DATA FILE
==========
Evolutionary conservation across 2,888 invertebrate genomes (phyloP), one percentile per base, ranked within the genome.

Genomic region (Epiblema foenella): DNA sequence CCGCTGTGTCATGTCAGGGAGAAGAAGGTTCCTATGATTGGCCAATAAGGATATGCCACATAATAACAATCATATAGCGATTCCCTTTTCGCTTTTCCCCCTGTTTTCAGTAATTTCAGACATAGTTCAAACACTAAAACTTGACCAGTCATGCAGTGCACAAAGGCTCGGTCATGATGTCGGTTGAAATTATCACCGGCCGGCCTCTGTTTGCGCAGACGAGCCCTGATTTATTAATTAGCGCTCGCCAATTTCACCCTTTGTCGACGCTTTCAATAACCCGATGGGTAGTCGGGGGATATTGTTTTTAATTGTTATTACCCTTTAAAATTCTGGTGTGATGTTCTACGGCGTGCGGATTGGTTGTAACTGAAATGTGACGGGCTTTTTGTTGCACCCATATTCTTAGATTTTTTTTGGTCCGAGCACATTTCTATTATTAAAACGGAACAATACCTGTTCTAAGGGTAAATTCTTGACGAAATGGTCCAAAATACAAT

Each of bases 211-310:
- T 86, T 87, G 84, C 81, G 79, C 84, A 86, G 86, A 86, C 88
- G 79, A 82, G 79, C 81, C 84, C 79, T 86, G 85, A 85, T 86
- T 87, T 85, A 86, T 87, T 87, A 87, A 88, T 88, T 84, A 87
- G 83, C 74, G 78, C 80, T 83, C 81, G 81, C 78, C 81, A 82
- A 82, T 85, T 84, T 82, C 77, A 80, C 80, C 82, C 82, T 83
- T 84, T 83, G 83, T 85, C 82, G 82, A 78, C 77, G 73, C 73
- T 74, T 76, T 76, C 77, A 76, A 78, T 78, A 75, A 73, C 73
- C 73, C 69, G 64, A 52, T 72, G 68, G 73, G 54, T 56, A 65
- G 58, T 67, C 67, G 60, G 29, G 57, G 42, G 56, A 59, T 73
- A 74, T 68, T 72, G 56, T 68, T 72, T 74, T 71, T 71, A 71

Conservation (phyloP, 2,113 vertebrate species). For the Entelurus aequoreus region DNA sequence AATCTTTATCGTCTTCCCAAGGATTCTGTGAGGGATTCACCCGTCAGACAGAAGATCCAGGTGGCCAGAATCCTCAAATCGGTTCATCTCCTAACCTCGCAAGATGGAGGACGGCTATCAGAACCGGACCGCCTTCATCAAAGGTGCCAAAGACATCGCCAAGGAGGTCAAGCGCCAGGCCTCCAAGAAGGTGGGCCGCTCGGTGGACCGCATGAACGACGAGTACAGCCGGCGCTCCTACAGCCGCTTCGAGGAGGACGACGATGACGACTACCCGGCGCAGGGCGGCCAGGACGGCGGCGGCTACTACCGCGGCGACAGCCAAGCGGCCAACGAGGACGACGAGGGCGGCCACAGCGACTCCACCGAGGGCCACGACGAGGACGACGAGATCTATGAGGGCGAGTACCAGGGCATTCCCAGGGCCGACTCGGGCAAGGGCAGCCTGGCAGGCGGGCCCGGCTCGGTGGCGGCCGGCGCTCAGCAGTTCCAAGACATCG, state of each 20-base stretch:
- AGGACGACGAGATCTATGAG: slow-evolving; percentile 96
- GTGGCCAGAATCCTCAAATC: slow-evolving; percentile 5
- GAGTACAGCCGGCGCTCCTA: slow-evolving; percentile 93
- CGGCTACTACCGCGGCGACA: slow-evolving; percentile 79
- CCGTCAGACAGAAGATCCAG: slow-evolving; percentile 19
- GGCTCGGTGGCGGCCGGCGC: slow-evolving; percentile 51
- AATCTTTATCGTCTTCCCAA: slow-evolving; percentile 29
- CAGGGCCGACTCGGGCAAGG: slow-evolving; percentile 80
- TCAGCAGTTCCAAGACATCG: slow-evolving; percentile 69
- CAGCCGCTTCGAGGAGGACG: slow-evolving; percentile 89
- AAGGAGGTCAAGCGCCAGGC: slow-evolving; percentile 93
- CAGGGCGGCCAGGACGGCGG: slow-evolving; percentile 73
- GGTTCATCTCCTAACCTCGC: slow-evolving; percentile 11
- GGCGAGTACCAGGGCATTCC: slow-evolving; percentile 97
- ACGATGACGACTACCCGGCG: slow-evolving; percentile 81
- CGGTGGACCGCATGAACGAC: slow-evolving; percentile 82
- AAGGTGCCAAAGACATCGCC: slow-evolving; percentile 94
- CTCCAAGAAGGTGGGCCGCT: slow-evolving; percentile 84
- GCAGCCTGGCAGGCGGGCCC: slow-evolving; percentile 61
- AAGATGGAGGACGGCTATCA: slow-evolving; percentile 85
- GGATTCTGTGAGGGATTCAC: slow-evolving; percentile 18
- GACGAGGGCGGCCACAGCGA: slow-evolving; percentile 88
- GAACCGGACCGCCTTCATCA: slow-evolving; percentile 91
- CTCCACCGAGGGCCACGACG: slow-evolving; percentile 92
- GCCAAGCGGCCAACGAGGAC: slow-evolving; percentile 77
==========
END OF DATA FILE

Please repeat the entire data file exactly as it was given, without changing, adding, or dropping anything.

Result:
Evolutionary conservation across 2,888 invertebrate genomes (phyloP), one percentile per base, ranked within the genome.

Genomic region (Epiblema foenella): DNA sequence CCGCTGTGTCATGTCAGGGAGAAGAAGGTTCCTATGATTGGCCAATAAGGATATGCCACATAATAACAATCATATAGCGATTCCCTTTTCGCTTTTCCCCCTGTTTTCAGTAATTTCAGACATAGTTCAAACACTAAAACTTGACCAGTCATGCAGTGCACAAAGGCTCGGTCATGATGTCGGTTGAAATTATCACCGGCCGGCCTCTGTTTGCGCAGACGAGCCCTGATTTATTAATTAGCGCTCGCCAATTTCACCCTTTGTCGACGCTTTCAATAACCCGATGGGTAGTCGGGGGATATTGTTTTTAATTGTTATTACCCTTTAAAATTCTGGTGTGATGTTCTACGGCGTGCGGATTGGTTGTAACTGAAATGTGACGGGCTTTTTGTTGCACCCATATTCTTAGATTTTTTTTGGTCCGAGCACATTTCTATTATTAAAACGGAACAATACCTGTTCTAAGGGTAAATTCTTGACGAAATGGTCCAAAATACAAT

Each of bases 211-310:
- T 86, T 87, G 84, C 81, G 79, C 84, A 86, G 86, A 86, C 88
- G 79, A 82, G 79, C 81, C 84, C 79, T 86, G 85, A 85, T 86
- T 87, T 85, A 86, T 87, T 87, A 87, A 88, T 88, T 84, A 87
- G 83, C 74, G 78, C 80, T 83, C 81, G 81, C 78, C 81, A 82
- A 82, T 85, T 84, T 82, C 77, A 80, C 80, C 82, C 82, T 83
- T 84, T 83, G 83, T 85, C 82, G 82, A 78, C 77, G 73, C 73
- T 74, T 76, T 76, C 77, A 76, A 78, T 78, A 75, A 73, C 73
- C 73, C 69, G 64, A 52, T 72, G 68, G 73, G 54, T 56, A 65
- G 58, T 67, C 67, G 60, G 29, G 57, G 42, G 56, A 59, T 73
- A 74, T 68, T 72, G 56, T 68, T 72, T 74, T 71, T 71, A 71

Conservation (phyloP, 2,113 vertebrate species). For the Entelurus aequoreus region DNA sequence AATCTTTATCGTCTTCCCAAGGATTCTGTGAGGGATTCACCCGTCAGACAGAAGATCCAGGTGGCCAGAATCCTCAAATCGGTTCATCTCCTAACCTCGCAAGATGGAGGACGGCTATCAGAACCGGACCGCCTTCATCAAAGGTGCCAAAGACATCGCCAAGGAGGTCAAGCGCCAGGCCTCCAAGAAGGTGGGCCGCTCGGTGGACCGCATGAACGACGAGTACAGCCGGCGCTCCTACAGCCGCTTCGAGGAGGACGACGATGACGACTACCCGGCGCAGGGCGGCCAGGACGGCGGCGGCTACTACCGCGGCGACAGCCAAGCGGCCAACGAGGACGACGAGGGCGGCCACAGCGACTCCACCGAGGGCCACGACGAGGACGACGAGATCTATGAGGGCGAGTACCAGGGCATTCCCAGGGCCGACTCGGGCAAGGGCAGCCTGGCAGGCGGGCCCGGCTCGGTGGCGGCCGGCGCTCAGCAGTTCCAAGACATCG, state of each 20-base stretch:
- AGGACGACGAGATCTATGAG: slow-evolving; percentile 96
- GTGGCCAGAATCCTCAAATC: slow-evolving; percentile 5
- GAGTACAGCCGGCGCTCCTA: slow-evolving; percentile 93
- CGGCTACTACCGCGGCGACA: slow-evolving; percentile 79
- CCGTCAGACAGAAGATCCAG: slow-evolving; percentile 19
- GGCTCGGTGGCGGCCGGCGC: slow-evolving; percentile 51
- AATCTTTATCGTCTTCCCAA: slow-evolving; percentile 29
- CAGGGCCGACTCGGGCAAGG: slow-evolving; percentile 80
- TCAGCAGTTCCAAGACATCG: slow-evolving; percentile 69
- CAGCCGCTTCGAGGAGGACG: slow-evolving; percentile 89
- AAGGAGGTCAAGCGCCAGGC: slow-evolving; percentile 93
- CAGGGCGGCCAGGACGGCGG: slow-evolving; percentile 73
- GGTTCATCTCCTAACCTCGC: slow-evolving; percentile 11
- GGCGAGTACCAGGGCATTCC: slow-evolving; percentile 97
- ACGATGACGACTACCCGGCG: slow-evolving; percentile 81
- CGGTGGACCGCATGAACGAC: slow-evolving; percentile 82
- AAGGTGCCAAAGACATCGCC: slow-evolving; percentile 94
- CTCCAAGAAGGTGGGCCGCT: slow-evolving; percentile 84
- GCAGCCTGGCAGGCGGGCCC: slow-evolving; percentile 61
- AAGATGGAGGACGGCTATCA: slow-evolving; percentile 85
- GGATTCTGTGAGGGATTCAC: slow-evolving; percentile 18
- GACGAGGGCGGCCACAGCGA: slow-evolving; percentile 88
- GAACCGGACCGCCTTCATCA: slow-evolving; percentile 91
- CTCCACCGAGGGCCACGACG: slow-evolving; percentile 92
- GCCAAGCGGCCAACGAGGAC: slow-evolving; percentile 77